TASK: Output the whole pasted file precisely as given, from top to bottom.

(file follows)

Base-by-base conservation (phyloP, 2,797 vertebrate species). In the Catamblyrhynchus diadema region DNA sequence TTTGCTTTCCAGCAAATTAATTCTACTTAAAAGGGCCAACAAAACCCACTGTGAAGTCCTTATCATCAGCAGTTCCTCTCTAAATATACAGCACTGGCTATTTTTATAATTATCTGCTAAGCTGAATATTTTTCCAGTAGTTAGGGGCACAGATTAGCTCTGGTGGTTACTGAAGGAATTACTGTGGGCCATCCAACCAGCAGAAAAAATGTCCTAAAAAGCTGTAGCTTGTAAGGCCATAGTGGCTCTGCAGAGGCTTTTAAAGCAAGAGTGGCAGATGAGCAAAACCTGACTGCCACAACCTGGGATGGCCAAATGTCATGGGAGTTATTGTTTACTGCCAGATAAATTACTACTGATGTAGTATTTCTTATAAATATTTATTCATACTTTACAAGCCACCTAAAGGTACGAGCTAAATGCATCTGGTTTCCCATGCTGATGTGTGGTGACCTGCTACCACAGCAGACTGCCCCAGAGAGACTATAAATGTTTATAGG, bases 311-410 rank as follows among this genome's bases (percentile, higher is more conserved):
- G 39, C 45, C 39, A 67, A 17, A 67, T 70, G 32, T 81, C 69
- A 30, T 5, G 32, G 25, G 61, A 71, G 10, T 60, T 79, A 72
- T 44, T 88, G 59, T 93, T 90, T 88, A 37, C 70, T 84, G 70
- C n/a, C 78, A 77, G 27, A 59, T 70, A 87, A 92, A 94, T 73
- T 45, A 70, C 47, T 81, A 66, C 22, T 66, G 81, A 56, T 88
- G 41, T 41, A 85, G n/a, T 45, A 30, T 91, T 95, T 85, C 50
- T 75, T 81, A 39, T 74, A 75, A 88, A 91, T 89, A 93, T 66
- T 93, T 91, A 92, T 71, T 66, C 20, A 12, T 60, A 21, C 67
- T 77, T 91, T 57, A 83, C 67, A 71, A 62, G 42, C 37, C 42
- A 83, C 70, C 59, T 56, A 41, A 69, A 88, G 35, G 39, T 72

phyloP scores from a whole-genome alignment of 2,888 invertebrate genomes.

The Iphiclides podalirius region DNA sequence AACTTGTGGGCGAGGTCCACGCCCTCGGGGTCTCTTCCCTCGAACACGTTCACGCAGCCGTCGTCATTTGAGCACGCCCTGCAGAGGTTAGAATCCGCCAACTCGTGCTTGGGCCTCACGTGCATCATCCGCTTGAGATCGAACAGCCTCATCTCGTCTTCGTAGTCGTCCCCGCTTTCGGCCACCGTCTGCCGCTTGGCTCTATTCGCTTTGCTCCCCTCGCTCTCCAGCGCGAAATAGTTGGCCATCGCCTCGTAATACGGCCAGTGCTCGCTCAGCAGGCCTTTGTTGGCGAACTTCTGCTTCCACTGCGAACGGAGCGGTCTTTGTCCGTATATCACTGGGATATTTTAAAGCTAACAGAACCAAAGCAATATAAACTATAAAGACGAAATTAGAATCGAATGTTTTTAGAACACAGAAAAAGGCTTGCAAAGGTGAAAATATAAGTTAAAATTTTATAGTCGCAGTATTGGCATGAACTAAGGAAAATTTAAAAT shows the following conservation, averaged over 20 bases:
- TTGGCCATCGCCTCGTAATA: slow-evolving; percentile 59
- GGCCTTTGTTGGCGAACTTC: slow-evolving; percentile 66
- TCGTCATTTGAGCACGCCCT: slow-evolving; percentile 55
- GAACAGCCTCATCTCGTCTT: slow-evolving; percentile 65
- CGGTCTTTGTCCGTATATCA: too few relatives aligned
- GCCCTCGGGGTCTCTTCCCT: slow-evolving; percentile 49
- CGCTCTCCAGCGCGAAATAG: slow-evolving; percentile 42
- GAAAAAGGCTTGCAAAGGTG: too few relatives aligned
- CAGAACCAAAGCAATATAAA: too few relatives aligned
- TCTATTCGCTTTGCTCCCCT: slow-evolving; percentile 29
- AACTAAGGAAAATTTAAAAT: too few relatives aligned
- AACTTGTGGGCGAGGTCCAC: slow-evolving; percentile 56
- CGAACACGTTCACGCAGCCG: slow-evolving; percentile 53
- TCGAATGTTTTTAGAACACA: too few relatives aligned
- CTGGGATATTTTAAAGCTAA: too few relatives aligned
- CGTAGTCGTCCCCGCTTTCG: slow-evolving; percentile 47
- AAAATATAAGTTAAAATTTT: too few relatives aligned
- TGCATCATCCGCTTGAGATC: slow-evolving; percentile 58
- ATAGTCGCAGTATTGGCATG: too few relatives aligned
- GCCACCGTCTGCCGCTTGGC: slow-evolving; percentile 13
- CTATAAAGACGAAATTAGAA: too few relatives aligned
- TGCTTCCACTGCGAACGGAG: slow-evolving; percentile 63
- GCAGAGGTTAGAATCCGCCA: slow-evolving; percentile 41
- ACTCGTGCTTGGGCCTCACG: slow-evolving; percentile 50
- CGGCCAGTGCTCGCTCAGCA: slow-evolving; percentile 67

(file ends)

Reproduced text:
Base-by-base conservation (phyloP, 2,797 vertebrate species). In the Catamblyrhynchus diadema region DNA sequence TTTGCTTTCCAGCAAATTAATTCTACTTAAAAGGGCCAACAAAACCCACTGTGAAGTCCTTATCATCAGCAGTTCCTCTCTAAATATACAGCACTGGCTATTTTTATAATTATCTGCTAAGCTGAATATTTTTCCAGTAGTTAGGGGCACAGATTAGCTCTGGTGGTTACTGAAGGAATTACTGTGGGCCATCCAACCAGCAGAAAAAATGTCCTAAAAAGCTGTAGCTTGTAAGGCCATAGTGGCTCTGCAGAGGCTTTTAAAGCAAGAGTGGCAGATGAGCAAAACCTGACTGCCACAACCTGGGATGGCCAAATGTCATGGGAGTTATTGTTTACTGCCAGATAAATTACTACTGATGTAGTATTTCTTATAAATATTTATTCATACTTTACAAGCCACCTAAAGGTACGAGCTAAATGCATCTGGTTTCCCATGCTGATGTGTGGTGACCTGCTACCACAGCAGACTGCCCCAGAGAGACTATAAATGTTTATAGG, bases 311-410 rank as follows among this genome's bases (percentile, higher is more conserved):
- G 39, C 45, C 39, A 67, A 17, A 67, T 70, G 32, T 81, C 69
- A 30, T 5, G 32, G 25, G 61, A 71, G 10, T 60, T 79, A 72
- T 44, T 88, G 59, T 93, T 90, T 88, A 37, C 70, T 84, G 70
- C n/a, C 78, A 77, G 27, A 59, T 70, A 87, A 92, A 94, T 73
- T 45, A 70, C 47, T 81, A 66, C 22, T 66, G 81, A 56, T 88
- G 41, T 41, A 85, G n/a, T 45, A 30, T 91, T 95, T 85, C 50
- T 75, T 81, A 39, T 74, A 75, A 88, A 91, T 89, A 93, T 66
- T 93, T 91, A 92, T 71, T 66, C 20, A 12, T 60, A 21, C 67
- T 77, T 91, T 57, A 83, C 67, A 71, A 62, G 42, C 37, C 42
- A 83, C 70, C 59, T 56, A 41, A 69, A 88, G 35, G 39, T 72

phyloP scores from a whole-genome alignment of 2,888 invertebrate genomes.

The Iphiclides podalirius region DNA sequence AACTTGTGGGCGAGGTCCACGCCCTCGGGGTCTCTTCCCTCGAACACGTTCACGCAGCCGTCGTCATTTGAGCACGCCCTGCAGAGGTTAGAATCCGCCAACTCGTGCTTGGGCCTCACGTGCATCATCCGCTTGAGATCGAACAGCCTCATCTCGTCTTCGTAGTCGTCCCCGCTTTCGGCCACCGTCTGCCGCTTGGCTCTATTCGCTTTGCTCCCCTCGCTCTCCAGCGCGAAATAGTTGGCCATCGCCTCGTAATACGGCCAGTGCTCGCTCAGCAGGCCTTTGTTGGCGAACTTCTGCTTCCACTGCGAACGGAGCGGTCTTTGTCCGTATATCACTGGGATATTTTAAAGCTAACAGAACCAAAGCAATATAAACTATAAAGACGAAATTAGAATCGAATGTTTTTAGAACACAGAAAAAGGCTTGCAAAGGTGAAAATATAAGTTAAAATTTTATAGTCGCAGTATTGGCATGAACTAAGGAAAATTTAAAAT shows the following conservation, averaged over 20 bases:
- TTGGCCATCGCCTCGTAATA: slow-evolving; percentile 59
- GGCCTTTGTTGGCGAACTTC: slow-evolving; percentile 66
- TCGTCATTTGAGCACGCCCT: slow-evolving; percentile 55
- GAACAGCCTCATCTCGTCTT: slow-evolving; percentile 65
- CGGTCTTTGTCCGTATATCA: too few relatives aligned
- GCCCTCGGGGTCTCTTCCCT: slow-evolving; percentile 49
- CGCTCTCCAGCGCGAAATAG: slow-evolving; percentile 42
- GAAAAAGGCTTGCAAAGGTG: too few relatives aligned
- CAGAACCAAAGCAATATAAA: too few relatives aligned
- TCTATTCGCTTTGCTCCCCT: slow-evolving; percentile 29
- AACTAAGGAAAATTTAAAAT: too few relatives aligned
- AACTTGTGGGCGAGGTCCAC: slow-evolving; percentile 56
- CGAACACGTTCACGCAGCCG: slow-evolving; percentile 53
- TCGAATGTTTTTAGAACACA: too few relatives aligned
- CTGGGATATTTTAAAGCTAA: too few relatives aligned
- CGTAGTCGTCCCCGCTTTCG: slow-evolving; percentile 47
- AAAATATAAGTTAAAATTTT: too few relatives aligned
- TGCATCATCCGCTTGAGATC: slow-evolving; percentile 58
- ATAGTCGCAGTATTGGCATG: too few relatives aligned
- GCCACCGTCTGCCGCTTGGC: slow-evolving; percentile 13
- CTATAAAGACGAAATTAGAA: too few relatives aligned
- TGCTTCCACTGCGAACGGAG: slow-evolving; percentile 63
- GCAGAGGTTAGAATCCGCCA: slow-evolving; percentile 41
- ACTCGTGCTTGGGCCTCACG: slow-evolving; percentile 50
- CGGCCAGTGCTCGCTCAGCA: slow-evolving; percentile 67